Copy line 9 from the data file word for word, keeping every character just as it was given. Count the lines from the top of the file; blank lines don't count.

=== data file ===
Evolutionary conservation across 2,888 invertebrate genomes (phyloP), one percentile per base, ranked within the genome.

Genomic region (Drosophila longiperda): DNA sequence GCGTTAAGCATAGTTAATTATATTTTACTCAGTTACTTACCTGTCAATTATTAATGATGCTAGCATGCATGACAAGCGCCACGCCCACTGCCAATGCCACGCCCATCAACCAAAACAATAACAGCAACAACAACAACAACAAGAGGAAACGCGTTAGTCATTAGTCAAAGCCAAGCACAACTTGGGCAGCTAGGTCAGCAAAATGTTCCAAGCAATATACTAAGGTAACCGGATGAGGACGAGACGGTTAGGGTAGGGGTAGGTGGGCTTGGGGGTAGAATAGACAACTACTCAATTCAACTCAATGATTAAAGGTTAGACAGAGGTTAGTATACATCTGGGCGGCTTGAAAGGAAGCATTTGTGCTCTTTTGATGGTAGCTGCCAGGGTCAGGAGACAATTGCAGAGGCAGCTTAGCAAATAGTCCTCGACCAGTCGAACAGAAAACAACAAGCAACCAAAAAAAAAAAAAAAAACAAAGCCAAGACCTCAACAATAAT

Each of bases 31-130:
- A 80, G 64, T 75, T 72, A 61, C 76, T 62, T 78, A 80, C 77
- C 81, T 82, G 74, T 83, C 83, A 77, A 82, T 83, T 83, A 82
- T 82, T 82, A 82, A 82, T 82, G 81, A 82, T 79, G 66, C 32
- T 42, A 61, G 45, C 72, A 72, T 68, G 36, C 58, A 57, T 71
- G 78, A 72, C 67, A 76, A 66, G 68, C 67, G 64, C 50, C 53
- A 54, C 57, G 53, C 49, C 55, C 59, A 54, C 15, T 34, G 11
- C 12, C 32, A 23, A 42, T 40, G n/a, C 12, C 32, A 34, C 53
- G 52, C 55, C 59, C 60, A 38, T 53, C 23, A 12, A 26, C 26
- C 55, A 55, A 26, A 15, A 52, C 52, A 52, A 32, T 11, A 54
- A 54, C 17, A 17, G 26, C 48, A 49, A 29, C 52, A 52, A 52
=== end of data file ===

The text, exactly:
- A 54, C 57, G 53, C 49, C 55, C 59, A 54, C 15, T 34, G 11